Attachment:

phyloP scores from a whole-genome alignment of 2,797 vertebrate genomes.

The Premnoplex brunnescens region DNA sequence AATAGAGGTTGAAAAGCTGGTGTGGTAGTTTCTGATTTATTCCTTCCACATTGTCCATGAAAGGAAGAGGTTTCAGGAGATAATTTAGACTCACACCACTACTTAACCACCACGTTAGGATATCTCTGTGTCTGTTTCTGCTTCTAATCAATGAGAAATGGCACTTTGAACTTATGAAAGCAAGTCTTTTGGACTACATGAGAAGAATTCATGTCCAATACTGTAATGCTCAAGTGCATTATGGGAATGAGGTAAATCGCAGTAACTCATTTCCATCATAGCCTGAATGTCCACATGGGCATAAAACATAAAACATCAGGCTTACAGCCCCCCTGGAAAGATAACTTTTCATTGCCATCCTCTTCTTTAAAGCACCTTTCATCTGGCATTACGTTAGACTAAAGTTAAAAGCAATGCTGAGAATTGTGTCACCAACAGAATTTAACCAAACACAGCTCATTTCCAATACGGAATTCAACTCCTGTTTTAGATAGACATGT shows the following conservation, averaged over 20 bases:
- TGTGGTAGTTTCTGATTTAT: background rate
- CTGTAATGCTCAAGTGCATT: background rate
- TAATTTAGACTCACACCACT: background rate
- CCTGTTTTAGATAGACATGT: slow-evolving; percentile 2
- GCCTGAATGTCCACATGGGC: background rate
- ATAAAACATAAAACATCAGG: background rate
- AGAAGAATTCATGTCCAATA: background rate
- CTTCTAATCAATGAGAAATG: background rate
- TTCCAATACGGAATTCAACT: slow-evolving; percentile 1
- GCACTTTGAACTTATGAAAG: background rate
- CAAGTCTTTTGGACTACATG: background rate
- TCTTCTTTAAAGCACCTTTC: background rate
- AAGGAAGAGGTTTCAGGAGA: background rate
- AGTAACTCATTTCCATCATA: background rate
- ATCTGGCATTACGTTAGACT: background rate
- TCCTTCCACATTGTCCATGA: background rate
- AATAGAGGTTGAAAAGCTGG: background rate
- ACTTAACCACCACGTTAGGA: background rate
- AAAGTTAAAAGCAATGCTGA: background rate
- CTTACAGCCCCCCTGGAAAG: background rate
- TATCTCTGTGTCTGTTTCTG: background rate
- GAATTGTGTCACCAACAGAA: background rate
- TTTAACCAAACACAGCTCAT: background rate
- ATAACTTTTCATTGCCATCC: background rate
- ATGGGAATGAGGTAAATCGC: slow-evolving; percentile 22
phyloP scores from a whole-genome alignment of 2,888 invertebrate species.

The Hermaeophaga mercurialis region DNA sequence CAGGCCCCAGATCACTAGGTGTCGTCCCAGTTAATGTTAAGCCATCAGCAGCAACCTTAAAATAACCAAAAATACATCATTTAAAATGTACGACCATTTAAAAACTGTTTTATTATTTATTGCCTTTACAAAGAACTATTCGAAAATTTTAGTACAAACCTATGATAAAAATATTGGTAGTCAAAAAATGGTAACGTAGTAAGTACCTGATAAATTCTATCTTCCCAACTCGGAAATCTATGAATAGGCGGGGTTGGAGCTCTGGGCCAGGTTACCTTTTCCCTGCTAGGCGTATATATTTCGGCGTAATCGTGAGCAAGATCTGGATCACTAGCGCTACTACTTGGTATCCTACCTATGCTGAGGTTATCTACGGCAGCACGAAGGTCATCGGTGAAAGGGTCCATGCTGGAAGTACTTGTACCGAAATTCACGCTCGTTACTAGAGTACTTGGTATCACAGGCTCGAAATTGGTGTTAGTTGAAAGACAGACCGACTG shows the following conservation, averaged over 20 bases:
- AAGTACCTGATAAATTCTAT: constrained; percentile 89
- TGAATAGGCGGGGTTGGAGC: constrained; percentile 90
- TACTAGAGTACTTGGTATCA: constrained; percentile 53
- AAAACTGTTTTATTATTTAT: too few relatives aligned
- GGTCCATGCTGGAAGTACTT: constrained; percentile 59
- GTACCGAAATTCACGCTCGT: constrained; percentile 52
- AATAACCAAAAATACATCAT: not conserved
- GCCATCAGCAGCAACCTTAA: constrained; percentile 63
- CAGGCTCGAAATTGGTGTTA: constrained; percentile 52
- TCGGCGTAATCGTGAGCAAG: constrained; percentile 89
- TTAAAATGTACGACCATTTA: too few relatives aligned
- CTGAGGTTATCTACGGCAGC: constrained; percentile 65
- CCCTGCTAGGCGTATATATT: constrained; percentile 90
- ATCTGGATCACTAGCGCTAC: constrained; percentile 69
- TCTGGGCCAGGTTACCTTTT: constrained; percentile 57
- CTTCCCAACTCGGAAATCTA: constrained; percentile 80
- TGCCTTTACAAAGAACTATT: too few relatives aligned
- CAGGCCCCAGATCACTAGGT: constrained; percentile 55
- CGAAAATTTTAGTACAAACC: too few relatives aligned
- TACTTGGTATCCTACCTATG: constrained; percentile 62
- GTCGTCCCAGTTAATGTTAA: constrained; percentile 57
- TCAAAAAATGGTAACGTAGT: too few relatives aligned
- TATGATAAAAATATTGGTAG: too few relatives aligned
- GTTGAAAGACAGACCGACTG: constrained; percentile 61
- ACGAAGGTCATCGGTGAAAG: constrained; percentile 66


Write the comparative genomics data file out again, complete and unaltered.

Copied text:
phyloP scores from a whole-genome alignment of 2,797 vertebrate genomes.

The Premnoplex brunnescens region DNA sequence AATAGAGGTTGAAAAGCTGGTGTGGTAGTTTCTGATTTATTCCTTCCACATTGTCCATGAAAGGAAGAGGTTTCAGGAGATAATTTAGACTCACACCACTACTTAACCACCACGTTAGGATATCTCTGTGTCTGTTTCTGCTTCTAATCAATGAGAAATGGCACTTTGAACTTATGAAAGCAAGTCTTTTGGACTACATGAGAAGAATTCATGTCCAATACTGTAATGCTCAAGTGCATTATGGGAATGAGGTAAATCGCAGTAACTCATTTCCATCATAGCCTGAATGTCCACATGGGCATAAAACATAAAACATCAGGCTTACAGCCCCCCTGGAAAGATAACTTTTCATTGCCATCCTCTTCTTTAAAGCACCTTTCATCTGGCATTACGTTAGACTAAAGTTAAAAGCAATGCTGAGAATTGTGTCACCAACAGAATTTAACCAAACACAGCTCATTTCCAATACGGAATTCAACTCCTGTTTTAGATAGACATGT shows the following conservation, averaged over 20 bases:
- TGTGGTAGTTTCTGATTTAT: background rate
- CTGTAATGCTCAAGTGCATT: background rate
- TAATTTAGACTCACACCACT: background rate
- CCTGTTTTAGATAGACATGT: slow-evolving; percentile 2
- GCCTGAATGTCCACATGGGC: background rate
- ATAAAACATAAAACATCAGG: background rate
- AGAAGAATTCATGTCCAATA: background rate
- CTTCTAATCAATGAGAAATG: background rate
- TTCCAATACGGAATTCAACT: slow-evolving; percentile 1
- GCACTTTGAACTTATGAAAG: background rate
- CAAGTCTTTTGGACTACATG: background rate
- TCTTCTTTAAAGCACCTTTC: background rate
- AAGGAAGAGGTTTCAGGAGA: background rate
- AGTAACTCATTTCCATCATA: background rate
- ATCTGGCATTACGTTAGACT: background rate
- TCCTTCCACATTGTCCATGA: background rate
- AATAGAGGTTGAAAAGCTGG: background rate
- ACTTAACCACCACGTTAGGA: background rate
- AAAGTTAAAAGCAATGCTGA: background rate
- CTTACAGCCCCCCTGGAAAG: background rate
- TATCTCTGTGTCTGTTTCTG: background rate
- GAATTGTGTCACCAACAGAA: background rate
- TTTAACCAAACACAGCTCAT: background rate
- ATAACTTTTCATTGCCATCC: background rate
- ATGGGAATGAGGTAAATCGC: slow-evolving; percentile 22
phyloP scores from a whole-genome alignment of 2,888 invertebrate species.

The Hermaeophaga mercurialis region DNA sequence CAGGCCCCAGATCACTAGGTGTCGTCCCAGTTAATGTTAAGCCATCAGCAGCAACCTTAAAATAACCAAAAATACATCATTTAAAATGTACGACCATTTAAAAACTGTTTTATTATTTATTGCCTTTACAAAGAACTATTCGAAAATTTTAGTACAAACCTATGATAAAAATATTGGTAGTCAAAAAATGGTAACGTAGTAAGTACCTGATAAATTCTATCTTCCCAACTCGGAAATCTATGAATAGGCGGGGTTGGAGCTCTGGGCCAGGTTACCTTTTCCCTGCTAGGCGTATATATTTCGGCGTAATCGTGAGCAAGATCTGGATCACTAGCGCTACTACTTGGTATCCTACCTATGCTGAGGTTATCTACGGCAGCACGAAGGTCATCGGTGAAAGGGTCCATGCTGGAAGTACTTGTACCGAAATTCACGCTCGTTACTAGAGTACTTGGTATCACAGGCTCGAAATTGGTGTTAGTTGAAAGACAGACCGACTG shows the following conservation, averaged over 20 bases:
- AAGTACCTGATAAATTCTAT: constrained; percentile 89
- TGAATAGGCGGGGTTGGAGC: constrained; percentile 90
- TACTAGAGTACTTGGTATCA: constrained; percentile 53
- AAAACTGTTTTATTATTTAT: too few relatives aligned
- GGTCCATGCTGGAAGTACTT: constrained; percentile 59
- GTACCGAAATTCACGCTCGT: constrained; percentile 52
- AATAACCAAAAATACATCAT: not conserved
- GCCATCAGCAGCAACCTTAA: constrained; percentile 63
- CAGGCTCGAAATTGGTGTTA: constrained; percentile 52
- TCGGCGTAATCGTGAGCAAG: constrained; percentile 89
- TTAAAATGTACGACCATTTA: too few relatives aligned
- CTGAGGTTATCTACGGCAGC: constrained; percentile 65
- CCCTGCTAGGCGTATATATT: constrained; percentile 90
- ATCTGGATCACTAGCGCTAC: constrained; percentile 69
- TCTGGGCCAGGTTACCTTTT: constrained; percentile 57
- CTTCCCAACTCGGAAATCTA: constrained; percentile 80
- TGCCTTTACAAAGAACTATT: too few relatives aligned
- CAGGCCCCAGATCACTAGGT: constrained; percentile 55
- CGAAAATTTTAGTACAAACC: too few relatives aligned
- TACTTGGTATCCTACCTATG: constrained; percentile 62
- GTCGTCCCAGTTAATGTTAA: constrained; percentile 57
- TCAAAAAATGGTAACGTAGT: too few relatives aligned
- TATGATAAAAATATTGGTAG: too few relatives aligned
- GTTGAAAGACAGACCGACTG: constrained; percentile 61
- ACGAAGGTCATCGGTGAAAG: constrained; percentile 66